For children with autism spectrum disorder (ASD), many therapeutic approaches are used, often combined with each other. Speech therapy, occupational therapy, and behavioural interventions all help a child’s overall development and can help improve language, reasoning and communication skills, to name a few.
Adding in play therapy – whether formal or at home – can help to improve their social and emotional skills, enhance their communication skills, and expand the ways they play with toys and relate to other people. For parents and caregivers who suspect an autism diagnosis, these techniques can be helpful to start working through as you wait for a formal diagnosis. It can take a lot of time for all the pieces of an ASD treatment plan to come into place, and what works varies from child to child so early access to therapies, especially ones you can do at home, are valuable.
ASD is often referred to as a “wide-spectrum disorder” because the symptoms can be so different for every child who receives an ASD diagnosis. The symptoms range in severity, and often change as a child grows. Much like finger prints and snow flakes, you’ll never find two children with ASD that are the exact same. This makes finding the best treatments and therapies difficult and can cause intense frustration for parents caught up in the red-tape of it all.
Children with ASD tend to play differently than other kids do. They will focus in on small details of a toy, and play with that – like the wheels of a toy truck, or the hair of a baby doll. It can appear as a sort of obsession. They may not like to play with others, or they may love to play with others but lack the social skills to do so in a meaningful way. Playing is a way that children express themselves, and for children with ASD, play can be a way to learn how to connect with other children, in a way that they understand. Left to themselves, some children with ASD can get stuck in a rut, and struggle to develop their own abilities or interests.
The concept of play therapy was originally designed as a tool to provide psychotherapy to children trying to cope with trauma, anxiety, and mental illness. Play, in a therapeutic session, is a safe way for children to act out their feelings and to develop coping strategies. The specific techniques used for that type of play therapy don’t always align with the techniques required when playing with a child with ASD so many specialists offer more specialized approaches.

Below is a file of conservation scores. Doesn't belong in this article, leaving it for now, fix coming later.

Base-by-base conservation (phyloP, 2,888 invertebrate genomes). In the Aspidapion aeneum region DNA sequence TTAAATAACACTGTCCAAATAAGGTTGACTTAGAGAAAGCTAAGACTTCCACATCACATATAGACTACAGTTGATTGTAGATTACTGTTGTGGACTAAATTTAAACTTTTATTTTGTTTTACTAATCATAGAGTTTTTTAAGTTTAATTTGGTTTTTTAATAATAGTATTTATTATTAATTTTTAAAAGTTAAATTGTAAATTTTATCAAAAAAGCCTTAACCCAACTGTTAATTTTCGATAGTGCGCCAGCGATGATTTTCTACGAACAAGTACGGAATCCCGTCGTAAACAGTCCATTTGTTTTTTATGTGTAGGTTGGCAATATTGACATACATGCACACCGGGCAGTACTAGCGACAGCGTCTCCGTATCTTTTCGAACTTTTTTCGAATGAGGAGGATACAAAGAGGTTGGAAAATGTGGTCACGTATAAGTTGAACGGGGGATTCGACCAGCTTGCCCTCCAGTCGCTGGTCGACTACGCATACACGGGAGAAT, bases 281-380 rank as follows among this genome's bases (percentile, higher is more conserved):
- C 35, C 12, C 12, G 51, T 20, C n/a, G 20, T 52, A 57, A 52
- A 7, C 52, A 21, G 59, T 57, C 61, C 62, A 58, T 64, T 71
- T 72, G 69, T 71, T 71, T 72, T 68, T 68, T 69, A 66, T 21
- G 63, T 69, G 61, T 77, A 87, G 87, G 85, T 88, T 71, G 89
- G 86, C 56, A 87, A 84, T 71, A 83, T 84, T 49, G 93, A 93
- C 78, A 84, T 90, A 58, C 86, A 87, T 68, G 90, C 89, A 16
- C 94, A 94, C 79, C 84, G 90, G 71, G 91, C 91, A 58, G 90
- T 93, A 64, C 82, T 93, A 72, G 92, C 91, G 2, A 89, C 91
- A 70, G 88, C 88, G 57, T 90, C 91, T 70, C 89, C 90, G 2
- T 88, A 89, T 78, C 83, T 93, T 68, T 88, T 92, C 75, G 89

One of the more common types of play therapy is referred to a “Floortime”. In simple terms, you get down on the floor, and play with them as their own level and their own terms. You play how they are playing, and then in time. As the child become comfortable with you in their play space, you can add a toy, or encourage switching out toys. The goal is to create play opportunities for back-and-forth communication. It’s simple, and often a slow process, but studies have shown that children floortime therapy tend to show improved symptoms and increased development than children who do not participate in this type of therapy. This concept is designed to help the child:
Play therapists can help your child, and yourself, develop a play program that suits the specific needs for your child. They will assess their abilities, attention span, aggressions, interactions, etc, to offer a structured and individualized plan.
Sessions typically begin with non-directive play therapy – where children are left to guide themselves with fewer boundaries and are left to work through problems on their own. This is non-structured, with little to no rules. Often the child ‘runs the show’. As the session(s) progresses, there are small prompts introduced, in a more directed manner, where a parent or therapist engages the child more often and directly. They might make suggestions or try to move the session along by using guided play, with a bit more of a structured approach. This can be inserting a new toy into the play scenario, or perhaps making noises that match the items you’re playing with. (Vrroom, vroom while playing with a car)
Integrated play groups (IPGs) blend a group of 4 or 5 children, both with and without autism spectrum disorder, so those with ASD can follow their peers’ lead and learn how to play. This is likely something that you could organize in your local area as a casual playdate opportunity. Organizing a recurring time, and setting a place like the community playground can be a great way to meet new parents, and to help your child become familiar with their play environment. Encourage all the adults to set the tone for play, and then slowly move out of that role and let the children take over. This provides many chances to improve their social skills while they spend time with other kids.
Some techniques to use when doing informal, or at-home play therapy include:
Depending on your health coverage and local health systems, you may want to seek a referral from your doctor, and you can also find local therapists by doing a search online. Sometimes you may also find that play therapy is offered as a free resource through local early intervention programs, or it may be incorporated into special education preschool programs.
Generalized ASD play therapy may also be sought via occupational therapists and child psychologists. For parents who choose to learn about this type of therapy on their own, there are plenty of play therapy related books available at libraries and video resources on social media platforms. Play therapy can be a wonderful tool for helping children with ASD, and their parents and caretakers, learn to feel more social and confident. Taking an active role in play therapy can be as simple as playing with your own child in your living room.